How Can I Fix The Facial Asymmetry From Bell’s Palsy?

Q: Dr. Eppley, I recently had a facelift and lip lift for overall skin laxity in aging, but I also asked my surgeon to try to correct some asymmetry I’ve experienced as a result of having Bell’s Palsy. Unfortunately, I was disappointed in the results. In some ways, it’s even worse now. Is there anything you can do in a case like mine? I don’t have faith that he can fix it, and he’s not even sure he can. Two photos attached. Thank you.

A: While you did not say what specific asymmetric facial features you see as the most bothersome nor which side of your face you prefer, I will have to make those two assumptions based on what I see in the two static non-smiling pictures you have sent. I see nose and lip asymmetries with the left nostril/nasolabial fold contracted upwards as well as the left mouth corner tilted higher than that of the right.

These are two central facial asymmetry features that could never be improved by a facelift and, as you have pointed out, actually are a bit more apparent postop which is not surprising. Facelifts are great for many sagging lateral facial tissues but can not improve any central facial issues.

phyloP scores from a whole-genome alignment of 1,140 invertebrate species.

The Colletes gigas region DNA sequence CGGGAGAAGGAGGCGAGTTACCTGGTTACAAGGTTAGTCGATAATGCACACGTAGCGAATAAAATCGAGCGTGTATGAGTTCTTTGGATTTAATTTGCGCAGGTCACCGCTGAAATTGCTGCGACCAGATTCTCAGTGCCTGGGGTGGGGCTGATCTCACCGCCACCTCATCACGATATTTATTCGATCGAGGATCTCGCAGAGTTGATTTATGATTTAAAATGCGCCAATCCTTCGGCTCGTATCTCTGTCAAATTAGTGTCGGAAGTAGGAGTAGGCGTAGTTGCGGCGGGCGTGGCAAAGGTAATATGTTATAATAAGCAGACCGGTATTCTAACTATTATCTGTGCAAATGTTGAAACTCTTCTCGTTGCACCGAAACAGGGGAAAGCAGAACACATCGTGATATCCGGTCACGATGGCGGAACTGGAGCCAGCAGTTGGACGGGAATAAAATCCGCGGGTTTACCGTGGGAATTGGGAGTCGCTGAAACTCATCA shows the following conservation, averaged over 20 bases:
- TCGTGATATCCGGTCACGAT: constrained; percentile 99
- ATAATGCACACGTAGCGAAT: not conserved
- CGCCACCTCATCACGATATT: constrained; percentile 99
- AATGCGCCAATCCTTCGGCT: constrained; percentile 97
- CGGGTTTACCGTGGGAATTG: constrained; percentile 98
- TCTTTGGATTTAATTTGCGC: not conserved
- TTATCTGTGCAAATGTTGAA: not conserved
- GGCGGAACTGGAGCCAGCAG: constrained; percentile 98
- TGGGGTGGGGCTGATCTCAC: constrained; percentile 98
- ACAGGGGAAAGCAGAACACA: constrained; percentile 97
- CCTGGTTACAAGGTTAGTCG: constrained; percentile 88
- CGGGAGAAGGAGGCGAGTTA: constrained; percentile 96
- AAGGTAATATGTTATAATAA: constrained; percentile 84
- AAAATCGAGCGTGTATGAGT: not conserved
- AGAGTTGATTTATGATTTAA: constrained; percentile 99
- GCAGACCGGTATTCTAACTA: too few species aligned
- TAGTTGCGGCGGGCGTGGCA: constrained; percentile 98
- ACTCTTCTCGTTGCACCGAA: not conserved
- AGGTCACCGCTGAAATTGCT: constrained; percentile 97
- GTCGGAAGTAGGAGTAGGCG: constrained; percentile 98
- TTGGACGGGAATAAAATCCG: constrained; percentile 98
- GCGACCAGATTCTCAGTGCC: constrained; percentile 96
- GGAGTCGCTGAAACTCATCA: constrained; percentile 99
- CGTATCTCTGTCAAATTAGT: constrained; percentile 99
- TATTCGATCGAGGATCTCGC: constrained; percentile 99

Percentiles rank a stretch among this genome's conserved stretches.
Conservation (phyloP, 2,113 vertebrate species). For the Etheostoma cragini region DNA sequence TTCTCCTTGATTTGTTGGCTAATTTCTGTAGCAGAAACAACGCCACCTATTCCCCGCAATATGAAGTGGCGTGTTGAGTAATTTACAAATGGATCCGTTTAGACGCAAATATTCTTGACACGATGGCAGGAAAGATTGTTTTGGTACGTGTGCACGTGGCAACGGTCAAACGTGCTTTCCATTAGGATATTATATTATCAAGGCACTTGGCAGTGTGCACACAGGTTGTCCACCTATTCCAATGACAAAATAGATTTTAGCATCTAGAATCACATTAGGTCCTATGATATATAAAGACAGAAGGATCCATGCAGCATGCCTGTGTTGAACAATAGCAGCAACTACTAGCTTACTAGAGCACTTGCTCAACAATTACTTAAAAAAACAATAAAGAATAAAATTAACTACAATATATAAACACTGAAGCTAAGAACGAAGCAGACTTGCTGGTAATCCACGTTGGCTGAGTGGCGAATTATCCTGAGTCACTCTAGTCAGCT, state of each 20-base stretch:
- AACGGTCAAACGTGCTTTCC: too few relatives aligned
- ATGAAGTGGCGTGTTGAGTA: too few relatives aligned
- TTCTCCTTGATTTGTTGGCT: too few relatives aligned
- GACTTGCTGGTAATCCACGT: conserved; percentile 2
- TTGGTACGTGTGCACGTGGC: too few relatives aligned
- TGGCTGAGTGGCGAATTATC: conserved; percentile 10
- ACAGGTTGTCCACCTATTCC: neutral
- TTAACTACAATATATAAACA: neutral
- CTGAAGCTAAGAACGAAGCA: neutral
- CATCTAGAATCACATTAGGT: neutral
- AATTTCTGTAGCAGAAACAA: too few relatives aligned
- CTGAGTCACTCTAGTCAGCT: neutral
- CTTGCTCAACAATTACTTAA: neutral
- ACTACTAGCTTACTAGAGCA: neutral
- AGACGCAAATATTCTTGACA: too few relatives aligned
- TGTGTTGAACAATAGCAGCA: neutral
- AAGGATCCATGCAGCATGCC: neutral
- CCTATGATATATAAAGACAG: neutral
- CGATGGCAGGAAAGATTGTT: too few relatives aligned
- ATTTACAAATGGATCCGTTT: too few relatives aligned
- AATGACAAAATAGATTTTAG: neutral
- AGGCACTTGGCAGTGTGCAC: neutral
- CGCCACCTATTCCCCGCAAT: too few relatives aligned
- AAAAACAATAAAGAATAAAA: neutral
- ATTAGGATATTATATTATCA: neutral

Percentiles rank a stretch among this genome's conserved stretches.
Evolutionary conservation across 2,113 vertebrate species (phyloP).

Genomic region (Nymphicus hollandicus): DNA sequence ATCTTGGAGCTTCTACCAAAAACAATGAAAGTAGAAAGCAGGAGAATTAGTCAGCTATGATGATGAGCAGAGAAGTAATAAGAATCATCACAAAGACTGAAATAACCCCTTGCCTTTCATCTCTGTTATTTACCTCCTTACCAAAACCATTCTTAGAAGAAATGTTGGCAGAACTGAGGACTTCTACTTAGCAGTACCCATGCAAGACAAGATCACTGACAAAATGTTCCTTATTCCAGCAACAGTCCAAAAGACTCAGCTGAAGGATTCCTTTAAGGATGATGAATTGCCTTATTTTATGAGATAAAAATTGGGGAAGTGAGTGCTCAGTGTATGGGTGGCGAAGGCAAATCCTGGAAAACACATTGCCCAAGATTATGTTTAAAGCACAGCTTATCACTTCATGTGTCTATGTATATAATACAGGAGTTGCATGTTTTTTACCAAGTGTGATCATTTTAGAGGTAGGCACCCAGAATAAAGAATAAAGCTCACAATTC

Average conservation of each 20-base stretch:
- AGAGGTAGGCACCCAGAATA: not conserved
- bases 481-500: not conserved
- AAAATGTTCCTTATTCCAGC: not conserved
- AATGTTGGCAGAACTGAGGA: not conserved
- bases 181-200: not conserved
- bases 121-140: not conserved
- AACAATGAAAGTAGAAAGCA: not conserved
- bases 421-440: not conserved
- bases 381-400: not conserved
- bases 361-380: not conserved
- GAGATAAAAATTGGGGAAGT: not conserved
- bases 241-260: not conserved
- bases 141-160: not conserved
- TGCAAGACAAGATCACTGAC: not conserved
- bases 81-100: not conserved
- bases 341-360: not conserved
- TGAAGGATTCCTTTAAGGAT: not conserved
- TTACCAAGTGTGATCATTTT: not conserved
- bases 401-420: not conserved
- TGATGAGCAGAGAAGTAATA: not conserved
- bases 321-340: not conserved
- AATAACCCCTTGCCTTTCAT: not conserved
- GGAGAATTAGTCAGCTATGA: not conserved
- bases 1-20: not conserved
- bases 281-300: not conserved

For the nasal asymmetry I would recommend a release of the left labii superior nasalis muscle which is contracted and pulling up on the left nostril. (which. creates the snarl look) At the same time I would lower the left nostril which has also been pulled up for the same reason.

For the mouth corner asymmetry it is difficult to successfully lower the higher left side. A more effective strategy is to raise the right mouth corner to better match the left side. It is always better anyway to have a bit of an upturned mouth corner than an even or downturned one anyway.

Dr. Barry Eppley

World-Renowned Plastic Surgeon